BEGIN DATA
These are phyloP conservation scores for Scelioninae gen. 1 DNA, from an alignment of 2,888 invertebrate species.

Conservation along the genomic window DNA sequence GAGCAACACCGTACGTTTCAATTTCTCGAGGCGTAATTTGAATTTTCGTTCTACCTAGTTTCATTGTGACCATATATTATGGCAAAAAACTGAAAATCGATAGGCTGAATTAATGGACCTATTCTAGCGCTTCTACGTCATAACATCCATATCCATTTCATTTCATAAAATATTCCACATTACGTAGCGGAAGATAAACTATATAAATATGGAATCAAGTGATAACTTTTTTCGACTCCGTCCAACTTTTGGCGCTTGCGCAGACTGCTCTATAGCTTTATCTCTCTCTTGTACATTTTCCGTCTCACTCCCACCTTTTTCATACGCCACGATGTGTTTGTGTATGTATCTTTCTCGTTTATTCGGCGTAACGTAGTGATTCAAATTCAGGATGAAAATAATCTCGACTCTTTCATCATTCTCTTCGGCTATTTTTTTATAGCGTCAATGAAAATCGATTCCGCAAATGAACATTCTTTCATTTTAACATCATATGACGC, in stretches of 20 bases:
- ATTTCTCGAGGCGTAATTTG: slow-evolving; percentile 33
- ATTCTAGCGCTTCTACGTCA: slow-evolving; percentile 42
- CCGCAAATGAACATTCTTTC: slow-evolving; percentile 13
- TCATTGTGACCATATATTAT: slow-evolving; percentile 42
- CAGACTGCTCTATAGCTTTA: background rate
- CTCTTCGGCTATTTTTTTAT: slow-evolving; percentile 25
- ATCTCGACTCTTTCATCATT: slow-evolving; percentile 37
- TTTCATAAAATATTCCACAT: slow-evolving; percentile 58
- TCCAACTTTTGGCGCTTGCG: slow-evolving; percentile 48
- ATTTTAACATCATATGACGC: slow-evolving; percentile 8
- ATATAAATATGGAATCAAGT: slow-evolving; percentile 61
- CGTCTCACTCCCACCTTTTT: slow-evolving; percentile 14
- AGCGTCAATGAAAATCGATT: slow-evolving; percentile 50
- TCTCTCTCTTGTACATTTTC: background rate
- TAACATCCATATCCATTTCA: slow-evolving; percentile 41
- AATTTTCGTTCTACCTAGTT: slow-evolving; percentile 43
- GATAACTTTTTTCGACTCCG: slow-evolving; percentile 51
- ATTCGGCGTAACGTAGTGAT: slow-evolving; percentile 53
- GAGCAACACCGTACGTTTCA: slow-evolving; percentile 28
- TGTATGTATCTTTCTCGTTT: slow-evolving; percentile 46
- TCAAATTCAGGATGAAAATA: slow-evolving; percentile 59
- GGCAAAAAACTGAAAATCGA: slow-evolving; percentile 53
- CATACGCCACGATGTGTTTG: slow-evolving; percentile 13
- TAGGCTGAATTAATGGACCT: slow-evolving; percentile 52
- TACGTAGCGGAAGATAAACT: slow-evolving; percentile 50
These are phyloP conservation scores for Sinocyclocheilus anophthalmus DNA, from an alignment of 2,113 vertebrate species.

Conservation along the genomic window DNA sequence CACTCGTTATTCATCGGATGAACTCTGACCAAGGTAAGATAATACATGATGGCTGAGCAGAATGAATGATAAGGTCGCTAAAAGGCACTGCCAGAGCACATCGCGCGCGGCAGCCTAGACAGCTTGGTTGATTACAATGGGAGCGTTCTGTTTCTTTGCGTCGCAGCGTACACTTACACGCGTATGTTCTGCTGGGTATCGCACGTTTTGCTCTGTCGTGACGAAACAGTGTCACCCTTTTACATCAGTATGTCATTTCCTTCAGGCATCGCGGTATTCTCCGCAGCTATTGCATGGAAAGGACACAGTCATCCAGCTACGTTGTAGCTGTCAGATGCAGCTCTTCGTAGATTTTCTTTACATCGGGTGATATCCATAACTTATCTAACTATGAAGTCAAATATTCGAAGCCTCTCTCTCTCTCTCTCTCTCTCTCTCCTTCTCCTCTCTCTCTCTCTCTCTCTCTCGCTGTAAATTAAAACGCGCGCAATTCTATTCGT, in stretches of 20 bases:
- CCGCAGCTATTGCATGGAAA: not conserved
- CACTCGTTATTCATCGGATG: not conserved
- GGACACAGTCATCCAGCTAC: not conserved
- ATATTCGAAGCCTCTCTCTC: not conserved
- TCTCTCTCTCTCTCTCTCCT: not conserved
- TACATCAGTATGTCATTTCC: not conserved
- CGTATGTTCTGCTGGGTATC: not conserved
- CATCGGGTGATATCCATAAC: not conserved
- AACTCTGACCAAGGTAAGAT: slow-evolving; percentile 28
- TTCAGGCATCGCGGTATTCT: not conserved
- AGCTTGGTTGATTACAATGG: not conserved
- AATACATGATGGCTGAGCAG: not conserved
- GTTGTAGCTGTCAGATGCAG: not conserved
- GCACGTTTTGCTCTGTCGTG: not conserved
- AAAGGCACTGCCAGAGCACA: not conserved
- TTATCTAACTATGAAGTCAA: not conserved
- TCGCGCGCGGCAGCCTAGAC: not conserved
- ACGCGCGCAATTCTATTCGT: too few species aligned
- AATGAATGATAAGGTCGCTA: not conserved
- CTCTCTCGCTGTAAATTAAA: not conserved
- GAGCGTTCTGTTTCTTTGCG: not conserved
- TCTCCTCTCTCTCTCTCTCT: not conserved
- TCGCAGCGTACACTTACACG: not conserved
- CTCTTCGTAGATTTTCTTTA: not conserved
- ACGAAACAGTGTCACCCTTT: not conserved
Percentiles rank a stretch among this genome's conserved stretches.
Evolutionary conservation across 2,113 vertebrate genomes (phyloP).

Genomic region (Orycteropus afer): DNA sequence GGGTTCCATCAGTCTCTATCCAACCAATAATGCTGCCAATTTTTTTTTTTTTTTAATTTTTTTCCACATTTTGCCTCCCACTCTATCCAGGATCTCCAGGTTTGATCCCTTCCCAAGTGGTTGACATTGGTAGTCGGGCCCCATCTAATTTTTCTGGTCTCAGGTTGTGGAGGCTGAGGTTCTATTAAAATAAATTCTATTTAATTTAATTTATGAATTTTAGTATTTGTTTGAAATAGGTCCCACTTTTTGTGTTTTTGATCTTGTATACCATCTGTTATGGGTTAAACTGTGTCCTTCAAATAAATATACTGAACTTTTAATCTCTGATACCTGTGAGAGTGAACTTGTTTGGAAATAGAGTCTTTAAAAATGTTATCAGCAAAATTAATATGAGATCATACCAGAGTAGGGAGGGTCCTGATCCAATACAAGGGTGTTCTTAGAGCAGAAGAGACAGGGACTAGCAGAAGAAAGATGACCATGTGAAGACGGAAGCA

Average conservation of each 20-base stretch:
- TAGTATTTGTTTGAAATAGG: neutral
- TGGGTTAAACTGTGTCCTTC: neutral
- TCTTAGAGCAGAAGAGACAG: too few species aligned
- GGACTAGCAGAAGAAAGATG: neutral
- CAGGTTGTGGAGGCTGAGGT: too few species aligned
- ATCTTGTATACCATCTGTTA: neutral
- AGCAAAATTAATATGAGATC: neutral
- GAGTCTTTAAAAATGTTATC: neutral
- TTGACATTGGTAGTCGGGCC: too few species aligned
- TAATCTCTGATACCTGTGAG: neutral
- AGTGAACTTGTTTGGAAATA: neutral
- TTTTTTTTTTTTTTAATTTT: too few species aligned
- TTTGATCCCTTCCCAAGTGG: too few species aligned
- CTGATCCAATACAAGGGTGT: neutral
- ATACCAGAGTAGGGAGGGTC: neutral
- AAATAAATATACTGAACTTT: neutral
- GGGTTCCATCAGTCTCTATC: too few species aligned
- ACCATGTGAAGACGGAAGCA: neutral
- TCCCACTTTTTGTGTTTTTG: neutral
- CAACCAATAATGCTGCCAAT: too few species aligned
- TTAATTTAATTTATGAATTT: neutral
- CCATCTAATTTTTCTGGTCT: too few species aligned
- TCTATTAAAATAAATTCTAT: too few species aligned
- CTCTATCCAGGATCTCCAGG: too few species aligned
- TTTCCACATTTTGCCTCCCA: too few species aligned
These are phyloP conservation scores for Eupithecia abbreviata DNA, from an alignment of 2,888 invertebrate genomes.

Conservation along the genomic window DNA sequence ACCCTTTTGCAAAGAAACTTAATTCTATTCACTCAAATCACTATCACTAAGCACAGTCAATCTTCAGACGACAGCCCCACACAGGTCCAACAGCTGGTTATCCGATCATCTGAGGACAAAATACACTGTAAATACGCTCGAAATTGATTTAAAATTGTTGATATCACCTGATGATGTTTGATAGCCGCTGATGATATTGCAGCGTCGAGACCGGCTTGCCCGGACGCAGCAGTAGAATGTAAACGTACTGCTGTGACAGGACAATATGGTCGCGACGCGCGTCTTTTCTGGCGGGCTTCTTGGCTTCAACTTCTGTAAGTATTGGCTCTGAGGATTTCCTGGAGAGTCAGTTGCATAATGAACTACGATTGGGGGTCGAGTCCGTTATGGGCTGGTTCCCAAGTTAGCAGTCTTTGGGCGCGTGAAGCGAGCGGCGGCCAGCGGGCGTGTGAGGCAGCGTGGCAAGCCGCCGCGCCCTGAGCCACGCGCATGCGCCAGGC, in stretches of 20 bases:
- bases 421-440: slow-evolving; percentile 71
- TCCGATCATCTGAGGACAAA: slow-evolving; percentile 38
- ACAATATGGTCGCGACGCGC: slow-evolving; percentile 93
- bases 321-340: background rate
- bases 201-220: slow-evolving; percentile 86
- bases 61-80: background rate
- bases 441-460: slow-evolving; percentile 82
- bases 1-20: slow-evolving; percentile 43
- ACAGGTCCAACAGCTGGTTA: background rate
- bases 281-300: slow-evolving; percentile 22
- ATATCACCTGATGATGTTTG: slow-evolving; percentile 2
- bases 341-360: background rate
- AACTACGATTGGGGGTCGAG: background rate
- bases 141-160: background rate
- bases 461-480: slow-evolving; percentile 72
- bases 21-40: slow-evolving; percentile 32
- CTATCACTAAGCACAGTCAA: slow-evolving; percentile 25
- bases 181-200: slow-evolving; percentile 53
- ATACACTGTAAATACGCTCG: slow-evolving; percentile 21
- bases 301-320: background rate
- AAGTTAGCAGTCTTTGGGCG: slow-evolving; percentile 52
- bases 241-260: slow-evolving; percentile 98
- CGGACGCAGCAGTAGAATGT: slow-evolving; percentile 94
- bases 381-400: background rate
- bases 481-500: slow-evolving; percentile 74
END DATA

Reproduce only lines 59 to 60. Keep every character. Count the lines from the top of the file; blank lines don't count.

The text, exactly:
- TAGTATTTGTTTGAAATAGG: neutral
- TGGGTTAAACTGTGTCCTTC: neutral